Blue States Are Learning the Wrong Lessons from Portugal
Drug policy involves more than just decriminalisation
When Americans talk about drug policy, someone invariably brings up Portugal. In 2001, the tiny European nation decriminalised possession of all controlled substances, replacing jail time with referral to health-oriented “dissuasion commissions.” Progressives routinely invoke Portugal as a more “humane” alternative to the American approach. Oregon’s pioneering drug decriminalisation initiative, Measure 110, was even ostensibly based on Portugal’s model.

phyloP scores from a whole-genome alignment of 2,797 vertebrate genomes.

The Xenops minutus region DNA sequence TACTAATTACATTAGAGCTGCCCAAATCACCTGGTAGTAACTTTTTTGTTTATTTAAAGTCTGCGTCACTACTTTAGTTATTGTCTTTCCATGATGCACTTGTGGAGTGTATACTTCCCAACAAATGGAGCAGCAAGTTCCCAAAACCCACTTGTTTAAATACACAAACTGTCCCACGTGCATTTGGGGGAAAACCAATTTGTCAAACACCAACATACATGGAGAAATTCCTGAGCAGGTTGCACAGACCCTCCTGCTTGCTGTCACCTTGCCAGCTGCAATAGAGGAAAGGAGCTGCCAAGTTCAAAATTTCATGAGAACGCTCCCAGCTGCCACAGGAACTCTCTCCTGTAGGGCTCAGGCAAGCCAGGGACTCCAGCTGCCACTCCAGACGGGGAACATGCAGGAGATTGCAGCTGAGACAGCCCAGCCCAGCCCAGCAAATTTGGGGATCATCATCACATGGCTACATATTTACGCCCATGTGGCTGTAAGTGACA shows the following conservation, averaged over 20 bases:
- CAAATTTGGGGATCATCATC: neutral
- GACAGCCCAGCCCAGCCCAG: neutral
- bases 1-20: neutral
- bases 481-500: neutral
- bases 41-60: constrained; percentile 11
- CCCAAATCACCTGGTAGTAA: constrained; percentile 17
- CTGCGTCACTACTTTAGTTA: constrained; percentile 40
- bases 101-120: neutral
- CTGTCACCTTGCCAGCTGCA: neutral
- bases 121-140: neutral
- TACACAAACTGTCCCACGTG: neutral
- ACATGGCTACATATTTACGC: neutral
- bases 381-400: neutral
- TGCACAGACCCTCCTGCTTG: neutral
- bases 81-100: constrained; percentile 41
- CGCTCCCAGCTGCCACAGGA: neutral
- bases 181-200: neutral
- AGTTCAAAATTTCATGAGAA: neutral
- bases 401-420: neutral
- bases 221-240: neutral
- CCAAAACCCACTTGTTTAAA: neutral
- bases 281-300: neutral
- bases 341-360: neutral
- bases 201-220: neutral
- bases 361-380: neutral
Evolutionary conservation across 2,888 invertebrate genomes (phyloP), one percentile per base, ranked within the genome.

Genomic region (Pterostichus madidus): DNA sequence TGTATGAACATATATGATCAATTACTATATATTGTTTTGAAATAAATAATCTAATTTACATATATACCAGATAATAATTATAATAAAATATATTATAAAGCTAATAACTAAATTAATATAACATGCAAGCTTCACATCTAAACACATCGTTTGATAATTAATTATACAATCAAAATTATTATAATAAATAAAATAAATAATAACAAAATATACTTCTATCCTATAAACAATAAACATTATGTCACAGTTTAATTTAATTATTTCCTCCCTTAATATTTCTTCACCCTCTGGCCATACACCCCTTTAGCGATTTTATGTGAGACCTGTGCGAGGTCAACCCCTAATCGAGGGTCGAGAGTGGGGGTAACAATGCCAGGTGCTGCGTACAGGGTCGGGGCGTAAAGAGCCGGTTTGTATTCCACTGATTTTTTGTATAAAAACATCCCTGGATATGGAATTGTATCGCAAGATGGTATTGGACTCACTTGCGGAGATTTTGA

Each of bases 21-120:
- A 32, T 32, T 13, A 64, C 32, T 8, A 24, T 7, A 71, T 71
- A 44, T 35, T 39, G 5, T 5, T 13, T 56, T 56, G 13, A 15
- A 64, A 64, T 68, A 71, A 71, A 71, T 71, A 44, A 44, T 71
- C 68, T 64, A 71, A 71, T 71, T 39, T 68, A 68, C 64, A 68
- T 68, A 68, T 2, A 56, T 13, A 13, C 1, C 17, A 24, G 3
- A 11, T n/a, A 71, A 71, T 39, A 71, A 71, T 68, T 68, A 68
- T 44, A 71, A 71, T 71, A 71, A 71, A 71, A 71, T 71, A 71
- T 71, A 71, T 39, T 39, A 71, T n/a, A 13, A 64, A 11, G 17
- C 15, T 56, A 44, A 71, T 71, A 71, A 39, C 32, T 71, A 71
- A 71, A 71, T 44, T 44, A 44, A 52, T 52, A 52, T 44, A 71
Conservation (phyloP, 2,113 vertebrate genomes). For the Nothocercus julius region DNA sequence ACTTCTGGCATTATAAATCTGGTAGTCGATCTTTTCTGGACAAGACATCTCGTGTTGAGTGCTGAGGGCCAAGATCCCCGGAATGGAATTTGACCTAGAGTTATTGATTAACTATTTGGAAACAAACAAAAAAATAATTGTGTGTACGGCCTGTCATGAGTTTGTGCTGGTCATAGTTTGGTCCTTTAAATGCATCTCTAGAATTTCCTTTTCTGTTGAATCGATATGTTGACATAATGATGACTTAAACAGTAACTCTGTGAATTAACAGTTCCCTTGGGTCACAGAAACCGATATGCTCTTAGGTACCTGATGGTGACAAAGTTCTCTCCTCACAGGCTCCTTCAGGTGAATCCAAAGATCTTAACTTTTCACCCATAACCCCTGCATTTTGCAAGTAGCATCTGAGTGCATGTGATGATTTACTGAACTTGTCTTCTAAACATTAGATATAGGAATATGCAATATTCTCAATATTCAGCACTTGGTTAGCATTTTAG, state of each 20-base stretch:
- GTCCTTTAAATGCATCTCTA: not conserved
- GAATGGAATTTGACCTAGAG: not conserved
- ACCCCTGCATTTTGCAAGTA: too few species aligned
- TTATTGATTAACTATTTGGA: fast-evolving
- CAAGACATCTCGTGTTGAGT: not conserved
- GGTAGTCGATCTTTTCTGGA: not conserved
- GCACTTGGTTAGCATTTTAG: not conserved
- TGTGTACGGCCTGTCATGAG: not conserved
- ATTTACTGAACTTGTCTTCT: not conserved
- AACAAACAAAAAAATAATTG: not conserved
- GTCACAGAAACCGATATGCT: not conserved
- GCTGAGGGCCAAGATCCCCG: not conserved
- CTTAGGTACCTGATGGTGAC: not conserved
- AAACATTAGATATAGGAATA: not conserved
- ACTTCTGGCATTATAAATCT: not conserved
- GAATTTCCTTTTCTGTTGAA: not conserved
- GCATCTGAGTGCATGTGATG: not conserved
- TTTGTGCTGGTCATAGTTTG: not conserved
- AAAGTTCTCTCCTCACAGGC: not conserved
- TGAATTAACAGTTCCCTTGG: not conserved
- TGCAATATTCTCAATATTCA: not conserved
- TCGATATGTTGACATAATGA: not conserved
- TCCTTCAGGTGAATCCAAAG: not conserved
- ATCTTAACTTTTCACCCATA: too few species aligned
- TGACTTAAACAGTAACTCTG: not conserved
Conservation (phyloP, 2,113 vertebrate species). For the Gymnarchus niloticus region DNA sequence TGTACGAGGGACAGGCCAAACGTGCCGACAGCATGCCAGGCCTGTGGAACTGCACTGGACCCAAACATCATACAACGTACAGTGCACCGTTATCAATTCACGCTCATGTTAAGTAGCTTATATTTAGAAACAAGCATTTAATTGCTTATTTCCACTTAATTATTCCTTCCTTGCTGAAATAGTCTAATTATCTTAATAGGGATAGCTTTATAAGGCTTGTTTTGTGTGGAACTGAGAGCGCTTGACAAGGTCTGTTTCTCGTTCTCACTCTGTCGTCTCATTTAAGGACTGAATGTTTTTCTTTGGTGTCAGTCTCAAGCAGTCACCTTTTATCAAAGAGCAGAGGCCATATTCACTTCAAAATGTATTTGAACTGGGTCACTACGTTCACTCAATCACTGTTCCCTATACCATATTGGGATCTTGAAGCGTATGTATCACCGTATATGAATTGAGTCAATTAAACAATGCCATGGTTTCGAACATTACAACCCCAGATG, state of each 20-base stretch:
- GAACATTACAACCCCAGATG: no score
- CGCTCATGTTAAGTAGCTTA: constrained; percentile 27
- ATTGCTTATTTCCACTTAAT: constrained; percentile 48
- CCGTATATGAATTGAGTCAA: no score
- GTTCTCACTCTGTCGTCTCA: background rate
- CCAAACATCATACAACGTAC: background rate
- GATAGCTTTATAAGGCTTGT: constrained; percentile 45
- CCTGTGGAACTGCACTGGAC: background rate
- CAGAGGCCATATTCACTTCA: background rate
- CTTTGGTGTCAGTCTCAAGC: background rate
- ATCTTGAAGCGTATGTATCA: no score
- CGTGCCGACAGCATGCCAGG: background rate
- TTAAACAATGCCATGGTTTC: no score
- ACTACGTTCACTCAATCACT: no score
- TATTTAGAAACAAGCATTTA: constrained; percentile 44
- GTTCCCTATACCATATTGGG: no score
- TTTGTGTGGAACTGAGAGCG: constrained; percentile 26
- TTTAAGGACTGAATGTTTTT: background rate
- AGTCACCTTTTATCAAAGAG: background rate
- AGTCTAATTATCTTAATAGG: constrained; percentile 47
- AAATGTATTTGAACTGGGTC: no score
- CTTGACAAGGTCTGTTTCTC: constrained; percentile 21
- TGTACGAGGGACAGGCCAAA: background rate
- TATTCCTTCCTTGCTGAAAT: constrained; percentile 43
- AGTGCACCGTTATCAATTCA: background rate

But has Portugal’s drug experiment run aground? Reporting from the city of Porto, the Washington Post recently detailed that city’s struggles with addiction: “people with gaunt, clumsy hands lift crack pipes to lips, syringes to veins. Authorities are sealing off warren-like alleyways with iron bars and fencing in parks to halt the spread of encampments.”
Charles Fain Lehman is a fellow at the Manhattan Institute and a contributing editor of City Journal.